Do carpenters fit locks? What types of lock do they fit?

Carpenters are multi skilled trades people. They undertake a wide variety of jobs on site and have a broad skill set.

One job a carpenter will perform regularly, is fitting locks. This will usually be carried out after they hang a door and ad the other furniture such as latch, keep and handles. However, they can also add locks to an existing door quite easily.

There are lots of different types of lock, and a good carpenter should be able to fit all of them. This will include any locks installed in wooden doors. As well as multi point door locks in UPVC doors.

do carpenters fit locks

If you need some locks fitting and want to hire a carpenter, make sure you shop around. Comparing quotes can save you a considerable amount of money for this type of work.

A good way to do this, is via online comparison sites that compare prices from local carpenters. This will ensure you hire a reliable trades person, and prices tend to be discounted by 20-30%.

You can compare lock fitting prices from local carpenters by Clicking Here

Different locks and how a carpenter fits them

Some of the most common locks that a carpenter will fit can be seen below with a short description of how they are fitted.

Mortice lock (sash locks)

A mortice lock is a very common key operated lock, they come in two main types, 3-lever, and 5-lever. A 5-lever mortice lock is more secure. This is due to more levers in the locking mechanism, which make it harder to pick and duplicate keys.

This type of lock is usually an external door lock, fitted to your front or back wooden door. For this reason, a 5-lever lock is often preferred by insurance companies, due to their added security. They may also be used internally, on doors that need to be secure and locked with a key.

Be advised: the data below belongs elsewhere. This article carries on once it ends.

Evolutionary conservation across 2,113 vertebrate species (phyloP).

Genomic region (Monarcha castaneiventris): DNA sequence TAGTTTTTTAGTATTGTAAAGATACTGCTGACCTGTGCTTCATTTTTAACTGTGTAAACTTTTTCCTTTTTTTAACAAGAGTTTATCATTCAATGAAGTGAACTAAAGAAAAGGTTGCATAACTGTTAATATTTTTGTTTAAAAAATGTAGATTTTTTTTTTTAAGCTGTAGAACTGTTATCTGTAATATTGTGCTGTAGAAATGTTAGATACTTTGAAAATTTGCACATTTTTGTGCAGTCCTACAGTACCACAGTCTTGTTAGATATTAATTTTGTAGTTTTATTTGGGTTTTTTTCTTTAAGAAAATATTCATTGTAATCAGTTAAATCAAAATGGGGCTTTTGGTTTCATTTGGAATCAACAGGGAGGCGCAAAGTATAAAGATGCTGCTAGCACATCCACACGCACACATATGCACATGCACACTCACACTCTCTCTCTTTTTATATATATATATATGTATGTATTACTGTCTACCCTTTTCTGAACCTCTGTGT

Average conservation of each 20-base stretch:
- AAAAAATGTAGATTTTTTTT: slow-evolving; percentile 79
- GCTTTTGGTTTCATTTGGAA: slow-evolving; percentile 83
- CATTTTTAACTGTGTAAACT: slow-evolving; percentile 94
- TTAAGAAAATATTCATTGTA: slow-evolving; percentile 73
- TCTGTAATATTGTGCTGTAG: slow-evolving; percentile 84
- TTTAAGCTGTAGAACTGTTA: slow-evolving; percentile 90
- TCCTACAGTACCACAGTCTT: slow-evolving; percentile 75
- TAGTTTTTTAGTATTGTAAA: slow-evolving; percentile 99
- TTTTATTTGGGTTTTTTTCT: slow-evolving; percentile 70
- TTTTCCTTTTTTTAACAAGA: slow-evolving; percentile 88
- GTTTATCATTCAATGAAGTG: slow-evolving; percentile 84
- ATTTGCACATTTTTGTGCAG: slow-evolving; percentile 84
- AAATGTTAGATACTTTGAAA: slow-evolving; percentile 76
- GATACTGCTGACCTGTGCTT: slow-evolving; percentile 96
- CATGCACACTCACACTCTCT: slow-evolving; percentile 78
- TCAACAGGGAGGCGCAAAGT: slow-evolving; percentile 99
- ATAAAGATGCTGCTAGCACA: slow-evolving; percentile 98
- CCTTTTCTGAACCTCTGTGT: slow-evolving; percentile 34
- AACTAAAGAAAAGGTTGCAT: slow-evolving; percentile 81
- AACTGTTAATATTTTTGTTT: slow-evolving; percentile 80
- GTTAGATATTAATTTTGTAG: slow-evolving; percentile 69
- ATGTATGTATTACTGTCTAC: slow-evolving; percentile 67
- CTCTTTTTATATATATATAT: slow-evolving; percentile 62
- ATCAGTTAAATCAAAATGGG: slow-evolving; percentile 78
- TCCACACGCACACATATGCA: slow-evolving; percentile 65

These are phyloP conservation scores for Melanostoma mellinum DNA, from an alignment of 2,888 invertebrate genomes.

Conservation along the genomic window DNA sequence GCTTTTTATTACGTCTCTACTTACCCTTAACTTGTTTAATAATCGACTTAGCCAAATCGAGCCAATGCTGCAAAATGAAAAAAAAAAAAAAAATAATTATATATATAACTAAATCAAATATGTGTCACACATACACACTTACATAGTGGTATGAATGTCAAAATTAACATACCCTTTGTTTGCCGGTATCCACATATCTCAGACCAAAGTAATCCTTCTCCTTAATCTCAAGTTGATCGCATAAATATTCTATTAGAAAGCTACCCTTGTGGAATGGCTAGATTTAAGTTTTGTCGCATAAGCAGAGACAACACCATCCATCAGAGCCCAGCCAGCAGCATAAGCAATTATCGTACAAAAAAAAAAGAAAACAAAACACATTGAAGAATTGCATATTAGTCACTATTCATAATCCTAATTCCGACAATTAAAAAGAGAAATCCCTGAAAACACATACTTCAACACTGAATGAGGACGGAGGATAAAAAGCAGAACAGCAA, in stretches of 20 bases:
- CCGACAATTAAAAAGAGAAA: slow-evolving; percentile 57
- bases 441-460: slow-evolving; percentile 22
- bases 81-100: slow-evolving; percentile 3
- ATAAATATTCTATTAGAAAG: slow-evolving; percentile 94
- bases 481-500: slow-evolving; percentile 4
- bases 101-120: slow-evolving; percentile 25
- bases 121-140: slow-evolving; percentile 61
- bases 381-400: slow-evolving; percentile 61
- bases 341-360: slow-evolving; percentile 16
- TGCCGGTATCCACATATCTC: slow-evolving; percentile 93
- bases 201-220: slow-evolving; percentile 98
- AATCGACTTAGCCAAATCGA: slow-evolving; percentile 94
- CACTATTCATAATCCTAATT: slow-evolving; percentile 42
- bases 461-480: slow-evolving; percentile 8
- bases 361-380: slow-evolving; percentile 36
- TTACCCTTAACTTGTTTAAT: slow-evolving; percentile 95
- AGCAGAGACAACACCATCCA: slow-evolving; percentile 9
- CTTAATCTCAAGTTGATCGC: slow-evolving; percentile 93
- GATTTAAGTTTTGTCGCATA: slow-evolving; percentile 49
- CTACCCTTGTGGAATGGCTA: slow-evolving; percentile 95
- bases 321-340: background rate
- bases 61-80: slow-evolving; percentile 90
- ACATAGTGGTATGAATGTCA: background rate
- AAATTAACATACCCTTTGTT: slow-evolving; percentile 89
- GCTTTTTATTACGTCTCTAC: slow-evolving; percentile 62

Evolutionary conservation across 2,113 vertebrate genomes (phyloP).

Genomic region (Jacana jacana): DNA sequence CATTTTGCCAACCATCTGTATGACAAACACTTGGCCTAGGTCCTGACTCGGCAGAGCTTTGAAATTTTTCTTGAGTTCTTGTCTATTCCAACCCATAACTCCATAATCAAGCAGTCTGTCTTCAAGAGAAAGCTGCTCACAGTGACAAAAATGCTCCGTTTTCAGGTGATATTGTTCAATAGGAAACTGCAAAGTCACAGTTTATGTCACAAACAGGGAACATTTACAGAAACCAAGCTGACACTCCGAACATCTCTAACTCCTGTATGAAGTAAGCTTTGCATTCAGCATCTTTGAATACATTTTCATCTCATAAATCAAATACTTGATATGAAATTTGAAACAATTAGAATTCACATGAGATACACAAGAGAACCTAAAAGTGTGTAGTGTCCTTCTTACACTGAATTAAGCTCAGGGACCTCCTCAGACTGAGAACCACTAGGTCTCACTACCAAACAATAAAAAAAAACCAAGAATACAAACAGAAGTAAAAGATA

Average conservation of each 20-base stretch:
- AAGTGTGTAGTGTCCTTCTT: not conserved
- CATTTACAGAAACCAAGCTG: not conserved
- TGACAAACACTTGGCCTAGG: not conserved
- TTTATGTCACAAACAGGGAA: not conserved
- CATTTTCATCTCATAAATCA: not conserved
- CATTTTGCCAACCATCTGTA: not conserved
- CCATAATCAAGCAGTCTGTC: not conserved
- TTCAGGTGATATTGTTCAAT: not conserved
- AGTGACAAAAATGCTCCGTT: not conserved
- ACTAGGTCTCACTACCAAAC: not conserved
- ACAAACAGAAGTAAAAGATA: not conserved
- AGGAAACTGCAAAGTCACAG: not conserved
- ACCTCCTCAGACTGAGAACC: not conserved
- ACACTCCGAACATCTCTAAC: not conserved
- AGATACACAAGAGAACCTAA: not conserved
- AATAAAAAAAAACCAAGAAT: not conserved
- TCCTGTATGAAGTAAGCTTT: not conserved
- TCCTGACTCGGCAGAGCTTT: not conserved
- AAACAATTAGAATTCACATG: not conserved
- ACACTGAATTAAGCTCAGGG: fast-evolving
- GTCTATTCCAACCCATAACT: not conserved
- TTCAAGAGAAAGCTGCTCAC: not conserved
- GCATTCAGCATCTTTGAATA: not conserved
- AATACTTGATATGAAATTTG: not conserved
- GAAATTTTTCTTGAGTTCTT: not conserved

A mortice lock has a faceplate and cassette on the back that houses both the locking and handle mechanism. When purchased, they will usually come with a decorative faceplate, a door keep, and some keys. In most cases handles are purchased separately.

To fit this type of lock, the carpenter will cut a mortice hole into the edge of the door. This will house the cassette inside the door. Two holes will be drilled through the door, lining up with the mortice lock holes for the door handle and lock spindles.

The carpenter will also mark and chisel around the faceplate. This will be cut to the faceplate depth, allowing it to sit flush with the edge of the door. Following this, the handles can be added, and the latch and lock mechanism can be tested.

Finally, the door keep is cut into the door casing, in a similar way to the faceplate. A section will be cut deeper in order to account for the deadbolt and door latch.

Once this is done the door should latch and lock correctly.

Privacy/bathroom door lock

This is quite often a mortice lock, so the components are almost identical to the lock we mentioned previously.

The main difference is they will usually have a thumb turn lock on the inside of the door. Chopping the lock out and fitting faceplates is exactly the same as a standard mortice lock.

Some bathroom locks can also be separate from the handle mechanism. These are simply two plates either side with a tubular mortice bolt. This variety is very simple to fit, and the mortice can usually be drilled out in one go.

The overall method of fitting is still very similar though.